Fauchea: epiphytes on Fauchea laciniata
Several species of algae grow on Fauchea epiphytically. Some, like Antithamnion defectum, grow on the stipe, what we might call the "trunk." Others, like this purple coralline, seen in the upper part of this picture (right on the tip of my middle finger), will grow on and even through the blades (well, more like the blades grew around the coralline).
Antithamnion defectum was found on several of my F. laciniata samples, growing in mats on the stipes of the algae. A. defectum is a filamentous alga in the Phylum Rhodophyta, Class Floridophyceae, Order Ceramiales, Family Ceramiaceae. It is a purely epiphytic plant found in the inter- and subtidal to 10 m.
The main branches, of which this is merely the top half, are between 2 and 4 cm tall, and grow in groupings, or mats, of branches. Coming off the main branch are first branchlets that are soon replaced with branches. Off of these branches come new branchlets, but these lack opposite branchlets and only grow upward. A few ovoid tetrasporangial cells can be seen in this image, left of center. This image is less than 0.25 cm wide.
These gland cells are the tetrasporangial clusters (<80 microns each), containing the third life phase of Antithamion. They are, however, empty of their tetraspores as this sample appeared to have released them soon after collection. This alga goes through the same tri-partite life cycle as all the reds but cystocarps were not found, nor were obvious gametophyte reproductive structures. See any of the texts mentioned in acknowledgements for depictions.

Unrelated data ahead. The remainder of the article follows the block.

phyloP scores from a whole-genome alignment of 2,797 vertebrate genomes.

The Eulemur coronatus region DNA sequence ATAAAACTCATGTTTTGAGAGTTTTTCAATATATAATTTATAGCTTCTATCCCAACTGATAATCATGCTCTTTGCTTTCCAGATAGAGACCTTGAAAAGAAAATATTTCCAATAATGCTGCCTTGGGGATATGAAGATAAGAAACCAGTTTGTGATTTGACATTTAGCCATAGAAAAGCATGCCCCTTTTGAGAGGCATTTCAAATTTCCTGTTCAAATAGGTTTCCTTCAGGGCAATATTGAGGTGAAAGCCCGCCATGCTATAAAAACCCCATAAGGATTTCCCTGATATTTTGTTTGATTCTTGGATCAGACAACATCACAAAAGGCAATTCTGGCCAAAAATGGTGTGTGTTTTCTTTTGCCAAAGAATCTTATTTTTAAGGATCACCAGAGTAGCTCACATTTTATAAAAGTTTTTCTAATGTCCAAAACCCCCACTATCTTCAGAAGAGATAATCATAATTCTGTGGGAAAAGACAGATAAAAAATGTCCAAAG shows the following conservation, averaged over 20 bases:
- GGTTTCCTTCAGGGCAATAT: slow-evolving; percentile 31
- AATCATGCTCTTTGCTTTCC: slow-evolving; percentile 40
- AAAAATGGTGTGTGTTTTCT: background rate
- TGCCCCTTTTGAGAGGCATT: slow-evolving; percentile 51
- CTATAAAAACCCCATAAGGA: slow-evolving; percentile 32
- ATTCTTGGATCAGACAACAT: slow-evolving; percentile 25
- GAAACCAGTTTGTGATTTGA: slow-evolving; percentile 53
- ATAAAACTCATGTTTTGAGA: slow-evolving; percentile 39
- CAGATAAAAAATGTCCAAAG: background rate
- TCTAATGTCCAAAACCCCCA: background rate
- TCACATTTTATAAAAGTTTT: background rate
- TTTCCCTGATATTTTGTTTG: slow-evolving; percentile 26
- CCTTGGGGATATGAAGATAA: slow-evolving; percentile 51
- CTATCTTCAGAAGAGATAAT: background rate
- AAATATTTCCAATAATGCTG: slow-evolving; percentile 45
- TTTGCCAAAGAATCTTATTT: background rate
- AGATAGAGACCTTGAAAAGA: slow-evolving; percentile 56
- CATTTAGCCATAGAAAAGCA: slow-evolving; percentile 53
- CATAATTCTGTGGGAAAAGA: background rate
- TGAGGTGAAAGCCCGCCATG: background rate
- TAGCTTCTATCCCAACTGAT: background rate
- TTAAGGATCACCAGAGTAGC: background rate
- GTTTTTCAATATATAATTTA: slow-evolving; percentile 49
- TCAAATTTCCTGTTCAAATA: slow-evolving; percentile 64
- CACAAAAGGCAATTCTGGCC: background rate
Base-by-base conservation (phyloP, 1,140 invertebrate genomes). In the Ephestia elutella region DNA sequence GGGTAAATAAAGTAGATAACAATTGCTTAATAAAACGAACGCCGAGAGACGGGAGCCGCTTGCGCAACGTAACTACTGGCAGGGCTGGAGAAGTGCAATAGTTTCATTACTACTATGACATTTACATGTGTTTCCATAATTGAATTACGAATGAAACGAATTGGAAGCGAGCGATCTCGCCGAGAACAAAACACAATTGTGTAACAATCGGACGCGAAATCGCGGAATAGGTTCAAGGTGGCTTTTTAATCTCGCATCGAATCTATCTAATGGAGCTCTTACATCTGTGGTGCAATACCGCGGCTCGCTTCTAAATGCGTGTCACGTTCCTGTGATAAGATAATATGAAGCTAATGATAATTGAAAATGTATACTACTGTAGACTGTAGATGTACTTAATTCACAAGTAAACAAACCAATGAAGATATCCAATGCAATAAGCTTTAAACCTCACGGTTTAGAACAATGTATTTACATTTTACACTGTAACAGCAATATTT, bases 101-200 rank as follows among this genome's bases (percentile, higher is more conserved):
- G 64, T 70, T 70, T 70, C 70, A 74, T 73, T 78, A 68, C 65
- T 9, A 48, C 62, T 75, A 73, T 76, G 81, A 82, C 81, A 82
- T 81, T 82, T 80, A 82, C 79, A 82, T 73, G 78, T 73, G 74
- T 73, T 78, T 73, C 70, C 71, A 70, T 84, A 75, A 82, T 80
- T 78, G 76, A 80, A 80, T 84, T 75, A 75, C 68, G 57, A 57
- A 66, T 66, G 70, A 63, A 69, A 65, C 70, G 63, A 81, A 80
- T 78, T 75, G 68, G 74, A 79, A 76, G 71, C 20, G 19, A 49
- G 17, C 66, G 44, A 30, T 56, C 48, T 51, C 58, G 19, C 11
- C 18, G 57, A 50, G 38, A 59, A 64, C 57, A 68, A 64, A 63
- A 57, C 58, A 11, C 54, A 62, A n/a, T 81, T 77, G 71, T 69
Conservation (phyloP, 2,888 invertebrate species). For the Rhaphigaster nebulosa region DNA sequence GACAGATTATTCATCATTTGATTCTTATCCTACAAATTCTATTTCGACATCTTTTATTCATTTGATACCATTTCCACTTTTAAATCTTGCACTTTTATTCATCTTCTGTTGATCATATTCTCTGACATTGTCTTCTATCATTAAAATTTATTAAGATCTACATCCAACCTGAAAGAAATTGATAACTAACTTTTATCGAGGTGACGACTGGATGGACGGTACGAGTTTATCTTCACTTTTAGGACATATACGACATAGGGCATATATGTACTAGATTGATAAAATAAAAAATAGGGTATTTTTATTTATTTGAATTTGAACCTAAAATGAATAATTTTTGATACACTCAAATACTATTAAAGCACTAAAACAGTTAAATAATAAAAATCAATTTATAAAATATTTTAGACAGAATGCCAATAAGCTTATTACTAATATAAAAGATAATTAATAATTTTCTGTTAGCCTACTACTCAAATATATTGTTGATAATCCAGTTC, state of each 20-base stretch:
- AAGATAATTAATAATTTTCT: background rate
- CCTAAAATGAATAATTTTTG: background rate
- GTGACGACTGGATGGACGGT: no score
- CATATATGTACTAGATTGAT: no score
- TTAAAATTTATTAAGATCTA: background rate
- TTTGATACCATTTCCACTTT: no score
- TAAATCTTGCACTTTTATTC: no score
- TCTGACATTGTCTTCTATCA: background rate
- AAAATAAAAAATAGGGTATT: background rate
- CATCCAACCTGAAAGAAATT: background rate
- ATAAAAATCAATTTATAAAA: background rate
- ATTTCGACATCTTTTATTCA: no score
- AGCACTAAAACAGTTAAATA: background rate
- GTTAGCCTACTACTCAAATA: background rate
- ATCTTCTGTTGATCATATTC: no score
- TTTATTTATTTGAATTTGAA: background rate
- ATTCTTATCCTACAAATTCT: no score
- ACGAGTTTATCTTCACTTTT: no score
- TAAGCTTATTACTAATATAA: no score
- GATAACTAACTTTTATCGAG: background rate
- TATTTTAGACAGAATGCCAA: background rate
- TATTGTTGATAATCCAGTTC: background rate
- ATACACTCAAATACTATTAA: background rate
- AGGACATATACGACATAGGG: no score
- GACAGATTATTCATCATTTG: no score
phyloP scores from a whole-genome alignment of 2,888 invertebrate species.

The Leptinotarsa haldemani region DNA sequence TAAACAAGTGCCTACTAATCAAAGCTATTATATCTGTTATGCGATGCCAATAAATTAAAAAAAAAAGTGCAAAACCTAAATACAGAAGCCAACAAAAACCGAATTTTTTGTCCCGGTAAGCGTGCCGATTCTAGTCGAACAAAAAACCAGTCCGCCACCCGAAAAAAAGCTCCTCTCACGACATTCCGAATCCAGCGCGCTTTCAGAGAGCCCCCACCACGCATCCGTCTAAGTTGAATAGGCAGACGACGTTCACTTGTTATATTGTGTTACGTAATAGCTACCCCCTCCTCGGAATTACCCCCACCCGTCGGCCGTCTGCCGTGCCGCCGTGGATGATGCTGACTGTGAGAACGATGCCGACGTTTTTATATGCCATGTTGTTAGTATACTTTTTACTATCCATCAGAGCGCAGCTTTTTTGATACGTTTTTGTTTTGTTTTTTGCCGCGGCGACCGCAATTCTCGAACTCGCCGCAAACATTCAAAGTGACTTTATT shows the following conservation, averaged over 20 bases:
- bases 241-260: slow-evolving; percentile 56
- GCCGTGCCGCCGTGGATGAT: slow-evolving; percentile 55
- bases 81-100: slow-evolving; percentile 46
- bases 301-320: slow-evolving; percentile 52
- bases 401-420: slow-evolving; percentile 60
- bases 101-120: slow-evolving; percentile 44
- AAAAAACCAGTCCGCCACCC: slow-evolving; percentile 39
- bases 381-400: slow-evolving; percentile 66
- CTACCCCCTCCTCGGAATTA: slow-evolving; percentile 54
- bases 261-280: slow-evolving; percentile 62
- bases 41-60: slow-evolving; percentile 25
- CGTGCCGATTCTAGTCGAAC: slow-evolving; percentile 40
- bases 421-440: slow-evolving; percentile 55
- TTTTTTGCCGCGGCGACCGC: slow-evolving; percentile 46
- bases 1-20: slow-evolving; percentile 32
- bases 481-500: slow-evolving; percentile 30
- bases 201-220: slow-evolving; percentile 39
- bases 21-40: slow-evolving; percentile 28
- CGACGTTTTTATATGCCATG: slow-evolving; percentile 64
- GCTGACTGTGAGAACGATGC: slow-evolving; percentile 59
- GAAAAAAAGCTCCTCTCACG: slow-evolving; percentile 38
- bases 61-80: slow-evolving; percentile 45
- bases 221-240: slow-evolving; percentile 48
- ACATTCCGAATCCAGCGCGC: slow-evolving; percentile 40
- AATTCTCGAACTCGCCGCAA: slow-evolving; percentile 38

The more notorious epiphyte on Fauchea is that of the genus Faucheocolax. To read about how this species may have evolved from Fauchea fryeana .and involved itself in the evolution of F. laciniata see the evolution page.
Faucheocolax looks simply like a miniature of Fauchea with a few differences. Its thalli are minute, around 2mm in diameter, while the color is more pinkish than the deep reds we see in Fauchea. What's more, Faucheocolax lacks our favorite trait, the blue iridescence.
Fertile branches are mostly forked instead of flabellate. The cystocarps, rather than being spread across the thallus, exist only at the margins, like many of the other Fauchea species. But the vegetative structure, cystocarps, and cruciate tetrasporangia are essentially the same as Fauchea.
Unfortunately, as Faucheocolax flourishes a bit later than Fauchea, it was not found on any samples. Presumably it will be more abundant in spring. Thus, no images are available. Please see Abbot and Hollenberg's, or Smith's book for descriptions and drawings.